Revolver found in drained Fife loch handed to police

An old revolver was recovered from a drained loch in Fife and handed in to police. Picture: PA
An old revolver was recovered from a drained loch in Fife and handed in to police. Picture: PA
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A RUSTY revolver has been handed to police after a fisherman spotted it sticking out of the mud at the end of a pier on a drained loch.

The Smith and Wesson handgun found at Cameron Reservoir, on the outskirts of St Andrews, Fife, is badly corroded.

Only a small silver button bearing the Smith and Wesson logo on the stock of the weapon has survived the effects of decades under water. Its bullet-holding cylinder was missing.

The discovery was made as half the loch has been drained by Scottish Water for the first time in decades.

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The angler who found the gun said it was sticking out of the mud about 30 yards off the end of the now high-and-dry pier.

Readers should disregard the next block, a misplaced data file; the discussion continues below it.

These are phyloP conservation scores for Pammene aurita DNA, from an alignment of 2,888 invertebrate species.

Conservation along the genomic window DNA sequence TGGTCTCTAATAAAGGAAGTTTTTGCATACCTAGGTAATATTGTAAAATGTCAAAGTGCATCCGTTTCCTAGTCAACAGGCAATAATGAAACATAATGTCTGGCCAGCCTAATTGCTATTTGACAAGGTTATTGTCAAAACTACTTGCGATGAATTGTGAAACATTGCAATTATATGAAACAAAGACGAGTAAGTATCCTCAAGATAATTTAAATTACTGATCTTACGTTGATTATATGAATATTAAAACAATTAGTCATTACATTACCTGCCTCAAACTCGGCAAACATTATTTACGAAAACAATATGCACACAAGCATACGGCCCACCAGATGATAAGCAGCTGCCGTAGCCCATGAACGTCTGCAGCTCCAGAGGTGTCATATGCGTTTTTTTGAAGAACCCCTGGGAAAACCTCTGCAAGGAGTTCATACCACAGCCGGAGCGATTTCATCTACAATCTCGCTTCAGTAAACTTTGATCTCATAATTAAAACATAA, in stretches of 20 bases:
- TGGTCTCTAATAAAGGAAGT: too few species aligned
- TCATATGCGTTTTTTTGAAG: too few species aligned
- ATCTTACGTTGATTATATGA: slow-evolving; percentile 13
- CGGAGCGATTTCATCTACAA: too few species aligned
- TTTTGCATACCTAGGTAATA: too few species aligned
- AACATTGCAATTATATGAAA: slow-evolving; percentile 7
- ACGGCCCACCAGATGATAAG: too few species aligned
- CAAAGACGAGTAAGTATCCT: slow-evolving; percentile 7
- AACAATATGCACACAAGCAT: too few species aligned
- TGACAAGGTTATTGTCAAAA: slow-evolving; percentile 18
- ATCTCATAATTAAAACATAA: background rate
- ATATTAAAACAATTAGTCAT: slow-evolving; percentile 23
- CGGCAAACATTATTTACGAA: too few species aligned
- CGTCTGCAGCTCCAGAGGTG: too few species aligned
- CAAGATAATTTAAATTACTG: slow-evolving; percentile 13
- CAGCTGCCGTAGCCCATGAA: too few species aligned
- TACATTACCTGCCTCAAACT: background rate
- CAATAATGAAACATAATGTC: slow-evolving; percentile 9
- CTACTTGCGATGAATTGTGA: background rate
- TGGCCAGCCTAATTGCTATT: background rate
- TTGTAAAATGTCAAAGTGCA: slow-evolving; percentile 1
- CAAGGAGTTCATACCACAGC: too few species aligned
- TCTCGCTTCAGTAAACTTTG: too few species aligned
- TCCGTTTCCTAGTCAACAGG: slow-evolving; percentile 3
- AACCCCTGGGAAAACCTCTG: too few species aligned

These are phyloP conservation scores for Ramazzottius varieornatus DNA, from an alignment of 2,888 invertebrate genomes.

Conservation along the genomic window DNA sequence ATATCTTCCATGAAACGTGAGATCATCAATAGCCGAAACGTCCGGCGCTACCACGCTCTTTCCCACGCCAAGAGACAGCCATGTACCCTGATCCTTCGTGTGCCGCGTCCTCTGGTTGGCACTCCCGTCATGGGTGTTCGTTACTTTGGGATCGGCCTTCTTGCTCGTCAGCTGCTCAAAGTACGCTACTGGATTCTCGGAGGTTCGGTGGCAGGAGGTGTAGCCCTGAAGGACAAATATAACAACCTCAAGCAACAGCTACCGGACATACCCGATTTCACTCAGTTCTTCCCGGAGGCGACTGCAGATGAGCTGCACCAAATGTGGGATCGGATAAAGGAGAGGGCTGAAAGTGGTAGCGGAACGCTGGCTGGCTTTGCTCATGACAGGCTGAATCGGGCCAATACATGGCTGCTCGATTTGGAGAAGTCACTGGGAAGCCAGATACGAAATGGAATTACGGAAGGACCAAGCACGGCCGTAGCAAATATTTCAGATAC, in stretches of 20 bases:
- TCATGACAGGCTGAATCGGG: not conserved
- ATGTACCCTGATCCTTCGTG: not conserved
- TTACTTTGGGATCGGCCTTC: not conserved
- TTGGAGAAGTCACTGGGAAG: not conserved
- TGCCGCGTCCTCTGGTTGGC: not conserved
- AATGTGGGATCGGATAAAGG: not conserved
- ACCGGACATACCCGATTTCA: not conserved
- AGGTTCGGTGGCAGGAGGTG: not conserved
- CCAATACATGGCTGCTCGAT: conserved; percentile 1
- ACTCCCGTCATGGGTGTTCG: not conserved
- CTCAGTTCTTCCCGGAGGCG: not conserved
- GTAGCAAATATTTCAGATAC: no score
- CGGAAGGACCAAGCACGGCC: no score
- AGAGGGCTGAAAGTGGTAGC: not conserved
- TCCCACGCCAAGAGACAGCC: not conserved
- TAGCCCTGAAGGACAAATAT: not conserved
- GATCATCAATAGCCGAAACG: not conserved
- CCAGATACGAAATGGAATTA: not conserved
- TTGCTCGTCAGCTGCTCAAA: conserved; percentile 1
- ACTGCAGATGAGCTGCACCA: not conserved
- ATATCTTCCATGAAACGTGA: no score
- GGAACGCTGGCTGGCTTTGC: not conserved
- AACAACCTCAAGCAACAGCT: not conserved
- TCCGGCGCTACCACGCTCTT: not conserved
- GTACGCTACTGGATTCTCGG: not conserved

A Police Scotland spokesman said: “We can confirm that a small handgun was handed in to St Andrews Police Station on Thursday June 2 and will be appropriately disposed of in due course.”

A fellow angler who witnessed the find said: “I don’t know enough about guns to tell its vintage, but I’m pretty sure a revolver flung into the depths of a loch from the end of a pier won’t have an entirely innocent back story.”

Horace Smith and Daniel B Wesson formed their first partnership in 1852 in Connecticut, USA, with the aim of marketing a new type of pistol but it was not a financial success.

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They formed a second partnership two years later to produce the first successful fully self-contained cartridge revolver in the world.

They later designed the first large calibre cartridge revolver which established them as a world leader in the handgun business.

Later they introduced a line of hammerless revolvers and probably the world’s most famous - the .38.

They also produced the model 29 .44 magnum which found fame in the hands of Clint Eastwood as Dirty Harry.

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